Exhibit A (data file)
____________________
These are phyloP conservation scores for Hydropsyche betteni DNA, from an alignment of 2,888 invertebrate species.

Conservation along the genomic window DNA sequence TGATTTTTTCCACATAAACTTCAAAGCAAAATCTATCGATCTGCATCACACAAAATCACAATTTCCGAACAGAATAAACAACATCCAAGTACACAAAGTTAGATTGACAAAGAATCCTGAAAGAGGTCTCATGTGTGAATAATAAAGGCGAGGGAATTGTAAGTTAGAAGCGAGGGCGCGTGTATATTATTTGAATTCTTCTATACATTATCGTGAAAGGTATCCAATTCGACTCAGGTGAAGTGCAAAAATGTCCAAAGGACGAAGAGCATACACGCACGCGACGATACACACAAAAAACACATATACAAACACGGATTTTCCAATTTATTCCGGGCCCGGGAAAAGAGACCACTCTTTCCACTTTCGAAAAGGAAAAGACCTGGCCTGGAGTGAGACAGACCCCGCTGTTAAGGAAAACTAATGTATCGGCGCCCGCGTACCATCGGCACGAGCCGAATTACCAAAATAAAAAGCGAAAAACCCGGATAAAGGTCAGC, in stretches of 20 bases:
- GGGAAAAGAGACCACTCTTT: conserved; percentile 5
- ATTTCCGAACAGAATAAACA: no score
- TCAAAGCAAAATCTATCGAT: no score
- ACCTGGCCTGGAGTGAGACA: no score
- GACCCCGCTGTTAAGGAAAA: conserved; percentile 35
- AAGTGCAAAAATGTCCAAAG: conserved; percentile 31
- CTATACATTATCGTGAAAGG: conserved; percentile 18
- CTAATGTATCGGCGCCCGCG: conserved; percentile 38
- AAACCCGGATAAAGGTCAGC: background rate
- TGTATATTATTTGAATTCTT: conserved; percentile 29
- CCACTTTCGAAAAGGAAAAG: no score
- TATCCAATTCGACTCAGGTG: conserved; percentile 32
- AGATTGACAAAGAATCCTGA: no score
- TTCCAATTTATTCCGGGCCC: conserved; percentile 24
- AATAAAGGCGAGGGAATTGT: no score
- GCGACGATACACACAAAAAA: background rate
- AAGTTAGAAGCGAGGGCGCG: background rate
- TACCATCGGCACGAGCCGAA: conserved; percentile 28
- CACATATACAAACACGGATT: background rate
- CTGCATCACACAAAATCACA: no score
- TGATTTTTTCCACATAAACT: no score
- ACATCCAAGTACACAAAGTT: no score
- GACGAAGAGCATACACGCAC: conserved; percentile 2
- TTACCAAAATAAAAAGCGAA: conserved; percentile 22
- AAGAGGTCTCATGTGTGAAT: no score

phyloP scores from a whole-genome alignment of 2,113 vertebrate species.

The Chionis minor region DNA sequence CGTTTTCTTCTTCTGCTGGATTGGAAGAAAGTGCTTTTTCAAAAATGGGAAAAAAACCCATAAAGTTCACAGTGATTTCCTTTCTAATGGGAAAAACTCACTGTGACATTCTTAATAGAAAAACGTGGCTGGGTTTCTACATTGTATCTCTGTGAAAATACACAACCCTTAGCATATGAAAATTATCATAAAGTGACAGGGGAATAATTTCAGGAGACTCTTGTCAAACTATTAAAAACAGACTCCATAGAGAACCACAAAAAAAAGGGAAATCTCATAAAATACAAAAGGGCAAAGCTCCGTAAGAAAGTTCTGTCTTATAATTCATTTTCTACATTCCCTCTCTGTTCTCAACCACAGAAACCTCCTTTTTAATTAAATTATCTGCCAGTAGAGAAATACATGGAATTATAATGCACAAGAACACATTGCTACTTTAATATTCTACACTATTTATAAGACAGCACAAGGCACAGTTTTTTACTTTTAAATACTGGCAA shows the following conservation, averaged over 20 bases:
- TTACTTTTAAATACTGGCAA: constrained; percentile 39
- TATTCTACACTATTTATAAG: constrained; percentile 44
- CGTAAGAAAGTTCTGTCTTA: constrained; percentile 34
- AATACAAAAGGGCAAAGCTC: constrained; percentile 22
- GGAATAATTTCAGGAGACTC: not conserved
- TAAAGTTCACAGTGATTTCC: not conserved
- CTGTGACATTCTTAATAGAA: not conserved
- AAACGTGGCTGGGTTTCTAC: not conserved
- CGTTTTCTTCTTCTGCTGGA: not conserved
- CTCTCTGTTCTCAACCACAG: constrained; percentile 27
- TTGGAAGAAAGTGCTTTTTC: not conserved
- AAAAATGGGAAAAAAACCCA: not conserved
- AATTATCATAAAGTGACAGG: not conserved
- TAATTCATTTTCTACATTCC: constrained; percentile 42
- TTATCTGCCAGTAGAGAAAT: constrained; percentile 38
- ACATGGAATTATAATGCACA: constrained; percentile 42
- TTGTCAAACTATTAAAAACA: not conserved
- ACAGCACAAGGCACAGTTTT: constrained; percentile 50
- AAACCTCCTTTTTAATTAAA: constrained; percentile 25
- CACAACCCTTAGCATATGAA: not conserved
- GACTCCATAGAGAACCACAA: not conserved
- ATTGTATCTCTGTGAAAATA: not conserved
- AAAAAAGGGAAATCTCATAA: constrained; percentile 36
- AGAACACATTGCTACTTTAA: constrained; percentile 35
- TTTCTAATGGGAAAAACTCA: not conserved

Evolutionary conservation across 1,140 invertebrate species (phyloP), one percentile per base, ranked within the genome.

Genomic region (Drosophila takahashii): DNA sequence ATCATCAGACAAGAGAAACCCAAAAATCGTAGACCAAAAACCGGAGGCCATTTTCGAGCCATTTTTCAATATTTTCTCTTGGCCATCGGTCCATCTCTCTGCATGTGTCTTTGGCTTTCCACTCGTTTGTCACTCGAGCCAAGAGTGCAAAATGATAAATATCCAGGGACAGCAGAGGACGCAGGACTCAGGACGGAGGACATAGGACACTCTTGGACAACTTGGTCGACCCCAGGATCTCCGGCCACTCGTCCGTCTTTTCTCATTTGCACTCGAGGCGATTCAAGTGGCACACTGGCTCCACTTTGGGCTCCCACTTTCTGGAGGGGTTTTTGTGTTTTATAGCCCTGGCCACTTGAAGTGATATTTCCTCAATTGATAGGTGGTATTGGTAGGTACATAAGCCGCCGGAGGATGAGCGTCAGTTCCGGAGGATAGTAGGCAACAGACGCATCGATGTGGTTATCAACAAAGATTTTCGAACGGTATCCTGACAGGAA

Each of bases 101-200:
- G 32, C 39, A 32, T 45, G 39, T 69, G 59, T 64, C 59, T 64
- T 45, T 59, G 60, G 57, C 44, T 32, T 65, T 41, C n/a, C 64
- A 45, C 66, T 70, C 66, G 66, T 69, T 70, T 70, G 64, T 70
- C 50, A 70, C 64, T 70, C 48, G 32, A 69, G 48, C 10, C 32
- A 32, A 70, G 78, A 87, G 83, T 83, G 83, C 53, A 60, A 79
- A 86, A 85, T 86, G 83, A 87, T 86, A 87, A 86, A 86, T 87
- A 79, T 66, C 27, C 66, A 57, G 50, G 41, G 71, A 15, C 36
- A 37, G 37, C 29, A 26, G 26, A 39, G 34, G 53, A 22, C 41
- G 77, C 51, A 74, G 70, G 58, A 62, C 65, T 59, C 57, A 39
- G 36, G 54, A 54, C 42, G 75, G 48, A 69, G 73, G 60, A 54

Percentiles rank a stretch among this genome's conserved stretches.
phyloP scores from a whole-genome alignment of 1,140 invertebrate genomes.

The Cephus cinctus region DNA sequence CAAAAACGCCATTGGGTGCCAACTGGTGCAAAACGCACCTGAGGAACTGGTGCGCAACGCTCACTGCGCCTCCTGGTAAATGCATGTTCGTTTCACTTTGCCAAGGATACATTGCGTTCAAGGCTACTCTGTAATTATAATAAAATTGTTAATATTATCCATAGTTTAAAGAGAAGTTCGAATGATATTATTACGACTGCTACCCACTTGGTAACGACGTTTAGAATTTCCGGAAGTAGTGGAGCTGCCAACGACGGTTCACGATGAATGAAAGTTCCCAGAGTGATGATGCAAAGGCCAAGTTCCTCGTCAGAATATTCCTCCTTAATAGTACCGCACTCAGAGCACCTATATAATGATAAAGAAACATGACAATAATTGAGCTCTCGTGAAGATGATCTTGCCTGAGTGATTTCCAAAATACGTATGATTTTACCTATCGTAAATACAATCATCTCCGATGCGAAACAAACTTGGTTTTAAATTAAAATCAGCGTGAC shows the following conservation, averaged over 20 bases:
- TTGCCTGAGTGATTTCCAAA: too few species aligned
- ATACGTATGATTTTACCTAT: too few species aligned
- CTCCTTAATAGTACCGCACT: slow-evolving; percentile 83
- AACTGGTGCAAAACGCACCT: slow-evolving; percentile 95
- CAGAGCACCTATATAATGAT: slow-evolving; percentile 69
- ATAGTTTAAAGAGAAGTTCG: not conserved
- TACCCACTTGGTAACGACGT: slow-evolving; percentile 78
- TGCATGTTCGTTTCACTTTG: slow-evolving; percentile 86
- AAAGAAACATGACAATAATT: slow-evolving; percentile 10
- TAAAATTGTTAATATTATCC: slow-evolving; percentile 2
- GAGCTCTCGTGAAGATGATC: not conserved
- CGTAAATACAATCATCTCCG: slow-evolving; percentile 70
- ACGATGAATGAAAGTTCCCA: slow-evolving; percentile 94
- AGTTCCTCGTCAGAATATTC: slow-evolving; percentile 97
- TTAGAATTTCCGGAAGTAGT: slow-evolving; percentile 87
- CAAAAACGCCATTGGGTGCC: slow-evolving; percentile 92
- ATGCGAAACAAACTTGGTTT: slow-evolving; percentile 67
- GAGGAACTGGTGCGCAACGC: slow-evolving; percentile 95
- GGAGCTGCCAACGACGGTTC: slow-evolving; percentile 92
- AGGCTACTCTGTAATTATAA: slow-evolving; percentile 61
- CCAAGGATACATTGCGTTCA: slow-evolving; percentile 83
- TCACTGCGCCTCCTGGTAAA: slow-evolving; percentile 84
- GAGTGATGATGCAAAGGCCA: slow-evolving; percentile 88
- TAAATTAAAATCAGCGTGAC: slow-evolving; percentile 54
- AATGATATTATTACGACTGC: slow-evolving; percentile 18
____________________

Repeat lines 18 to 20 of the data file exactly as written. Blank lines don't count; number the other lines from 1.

- GCGACGATACACACAAAAAA: background rate
- AAGTTAGAAGCGAGGGCGCG: background rate
- TACCATCGGCACGAGCCGAA: conserved; percentile 28